Delaware’s Sandman

Jun 17th, 2013 | By admin | Category: Alumni Profile, Features

BY Theresa Gawlas Medoff

When Lyron Deputy AS ’99, MSN ’06, first entered Wes­ley in 1997, he never imag­ined he would end up where he is today: CEO of Delaware Sleep Dis­or­der Cen­ters, a sleep study provider that serves 5,000 patients annu­ally. He cred­its his expe­ri­ences at Wes­ley with pro­vid­ing the edu­ca­tional back­ground and espe­cially the courage he needed to take the huge step from staff nurse at a hos­pi­tal to suc­cess­ful nurse entrepreneur.

Deputy came to Wes­ley know­ing that he wanted to be a nurse, but there were plenty of times along the way when he doubted his abil­ity to suc­ceed in the chal­leng­ing pro­gram while also work­ing to pay his tuition. He says that the sup­port he got from the fac­ulty, and in par­tic­u­lar from nurs­ing pro­fes­sor Dr. Robert Con­tino, helped him in myr­iad ways.

“At Wes­ley, the fac­ulty and the whole cul­ture really opened my eyes to what my capa­bil­i­ties were,” Deputy says. “Dr. Con­tino was a major inspi­ra­tion to me, not only because he was a male nurse back when that was extremely rare, but also because he saw the poten­tial in me before I did. He always knew how to talk to me and keep me on track. He became a men­tor back in my early days as a stu­dent and he con­tin­ues as a men­tor to this day.”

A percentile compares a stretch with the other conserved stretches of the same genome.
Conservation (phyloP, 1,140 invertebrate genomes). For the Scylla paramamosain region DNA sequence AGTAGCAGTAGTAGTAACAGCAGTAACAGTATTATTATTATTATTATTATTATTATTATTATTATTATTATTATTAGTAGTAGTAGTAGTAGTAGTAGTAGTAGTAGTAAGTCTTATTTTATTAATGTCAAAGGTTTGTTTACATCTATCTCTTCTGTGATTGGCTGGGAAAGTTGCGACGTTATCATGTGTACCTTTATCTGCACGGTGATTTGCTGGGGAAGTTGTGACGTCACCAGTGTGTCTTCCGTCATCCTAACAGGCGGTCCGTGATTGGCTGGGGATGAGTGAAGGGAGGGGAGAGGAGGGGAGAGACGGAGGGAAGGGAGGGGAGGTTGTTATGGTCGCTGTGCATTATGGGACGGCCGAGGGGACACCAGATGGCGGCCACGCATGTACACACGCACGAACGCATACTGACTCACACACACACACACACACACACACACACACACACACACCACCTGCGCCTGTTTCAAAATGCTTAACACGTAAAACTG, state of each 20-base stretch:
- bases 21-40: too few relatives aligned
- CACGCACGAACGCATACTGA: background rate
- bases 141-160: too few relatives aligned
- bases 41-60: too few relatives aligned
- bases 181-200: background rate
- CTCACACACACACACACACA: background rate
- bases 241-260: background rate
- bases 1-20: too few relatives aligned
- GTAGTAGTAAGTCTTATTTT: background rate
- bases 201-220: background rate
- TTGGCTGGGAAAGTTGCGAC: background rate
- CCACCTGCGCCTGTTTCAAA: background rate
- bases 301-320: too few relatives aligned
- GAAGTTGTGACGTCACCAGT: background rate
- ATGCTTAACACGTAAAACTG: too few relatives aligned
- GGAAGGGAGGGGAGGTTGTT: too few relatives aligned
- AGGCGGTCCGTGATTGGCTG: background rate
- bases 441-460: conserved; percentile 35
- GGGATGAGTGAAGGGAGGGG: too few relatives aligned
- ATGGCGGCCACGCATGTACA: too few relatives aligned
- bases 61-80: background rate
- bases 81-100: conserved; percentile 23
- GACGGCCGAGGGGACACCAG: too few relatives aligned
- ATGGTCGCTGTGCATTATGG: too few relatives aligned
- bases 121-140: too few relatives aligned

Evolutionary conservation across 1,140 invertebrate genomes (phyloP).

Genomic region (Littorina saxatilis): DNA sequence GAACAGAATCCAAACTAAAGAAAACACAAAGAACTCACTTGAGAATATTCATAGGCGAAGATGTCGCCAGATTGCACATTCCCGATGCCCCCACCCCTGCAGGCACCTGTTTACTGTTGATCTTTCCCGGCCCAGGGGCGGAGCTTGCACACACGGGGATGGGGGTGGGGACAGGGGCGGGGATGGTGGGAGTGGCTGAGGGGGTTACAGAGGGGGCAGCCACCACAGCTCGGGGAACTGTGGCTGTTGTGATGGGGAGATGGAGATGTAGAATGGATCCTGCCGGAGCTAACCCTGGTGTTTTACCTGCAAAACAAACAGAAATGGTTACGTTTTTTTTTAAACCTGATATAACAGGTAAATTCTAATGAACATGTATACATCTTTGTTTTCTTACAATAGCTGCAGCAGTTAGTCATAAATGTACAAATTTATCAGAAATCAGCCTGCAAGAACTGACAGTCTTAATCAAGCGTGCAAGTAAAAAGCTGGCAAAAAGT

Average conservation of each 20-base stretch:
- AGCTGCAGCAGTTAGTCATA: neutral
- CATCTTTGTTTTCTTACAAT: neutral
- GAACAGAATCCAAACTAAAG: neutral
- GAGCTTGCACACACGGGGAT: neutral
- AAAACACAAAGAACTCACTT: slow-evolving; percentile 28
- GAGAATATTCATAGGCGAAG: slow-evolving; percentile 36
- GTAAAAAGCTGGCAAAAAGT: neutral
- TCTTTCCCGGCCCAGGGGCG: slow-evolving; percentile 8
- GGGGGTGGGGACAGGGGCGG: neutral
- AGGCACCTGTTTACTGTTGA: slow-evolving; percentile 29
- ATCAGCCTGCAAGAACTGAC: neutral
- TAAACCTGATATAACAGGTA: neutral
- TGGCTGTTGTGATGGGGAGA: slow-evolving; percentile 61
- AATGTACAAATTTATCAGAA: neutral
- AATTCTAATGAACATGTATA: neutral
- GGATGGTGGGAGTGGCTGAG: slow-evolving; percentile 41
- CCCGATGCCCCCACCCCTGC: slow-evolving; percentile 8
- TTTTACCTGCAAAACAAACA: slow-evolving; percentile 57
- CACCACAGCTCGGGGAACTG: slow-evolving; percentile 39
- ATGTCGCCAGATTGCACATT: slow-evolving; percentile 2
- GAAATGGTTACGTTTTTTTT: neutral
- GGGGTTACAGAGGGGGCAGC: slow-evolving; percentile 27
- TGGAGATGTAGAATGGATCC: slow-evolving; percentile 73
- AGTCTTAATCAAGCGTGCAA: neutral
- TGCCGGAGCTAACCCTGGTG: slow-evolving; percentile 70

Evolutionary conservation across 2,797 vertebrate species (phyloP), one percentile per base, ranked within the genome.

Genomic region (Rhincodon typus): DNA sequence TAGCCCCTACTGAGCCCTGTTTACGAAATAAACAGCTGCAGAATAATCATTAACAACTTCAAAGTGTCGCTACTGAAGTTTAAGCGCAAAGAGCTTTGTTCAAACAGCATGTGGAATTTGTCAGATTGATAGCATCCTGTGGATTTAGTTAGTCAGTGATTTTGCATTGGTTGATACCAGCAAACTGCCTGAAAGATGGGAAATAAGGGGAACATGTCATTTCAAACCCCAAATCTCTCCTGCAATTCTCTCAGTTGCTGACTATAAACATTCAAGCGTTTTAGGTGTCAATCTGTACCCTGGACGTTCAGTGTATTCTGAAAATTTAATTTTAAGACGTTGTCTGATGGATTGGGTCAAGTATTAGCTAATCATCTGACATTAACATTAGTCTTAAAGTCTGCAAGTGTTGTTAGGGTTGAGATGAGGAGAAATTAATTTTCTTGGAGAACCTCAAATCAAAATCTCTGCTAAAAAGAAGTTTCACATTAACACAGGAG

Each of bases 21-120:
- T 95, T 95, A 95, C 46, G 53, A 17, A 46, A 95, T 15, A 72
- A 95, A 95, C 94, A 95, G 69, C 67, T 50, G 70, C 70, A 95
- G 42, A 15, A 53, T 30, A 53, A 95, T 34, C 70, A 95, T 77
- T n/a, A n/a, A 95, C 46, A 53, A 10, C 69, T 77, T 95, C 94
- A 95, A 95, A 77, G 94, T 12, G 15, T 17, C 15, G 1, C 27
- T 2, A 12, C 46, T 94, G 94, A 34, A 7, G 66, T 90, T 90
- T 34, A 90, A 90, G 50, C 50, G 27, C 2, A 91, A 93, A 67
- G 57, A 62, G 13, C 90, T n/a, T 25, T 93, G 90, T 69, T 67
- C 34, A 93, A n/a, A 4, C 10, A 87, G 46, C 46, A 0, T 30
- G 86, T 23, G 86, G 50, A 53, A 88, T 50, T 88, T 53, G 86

Wesley’s nurs­ing fac­ulty also opened Deputy’s eyes to the many avenues a nurse’s career could take. After he was in the work­force for sev­eral years, they encour­aged him to return to Wes­ley to earn his MSN and obtain cer­ti­fi­ca­tion as an advanced prac­tice nurse.

“If I hadn’t gone to grad­u­ate school at Wes­ley, I wouldn’t be where I am today,” he says. “What I learned there about health pro­mo­tion, the dis­ease process and how to man­age patient care is directly applic­a­ble to my cur­rent business.”

The under­grad­u­ate busi­ness courses Deputy took also helped to pre­pare him to man­age the busi­ness. He later earned an MBA at Wilm­ing­ton University.


It was while work­ing the night shift at Bayhealth-Kent Gen­eral Hos­pi­tal in Dover that Deputy rec­og­nized a busi­ness oppor­tu­nity. Many post-surgical patients required sleep stud­ies, yet back in the early 2000s, there were only a hand­ful of sleep dis­or­der cen­ters in Delaware. Research told Deputy that the mar­ket for sleep stud­ies was large, and that sleep dis­or­ders were a seri­ous health concern.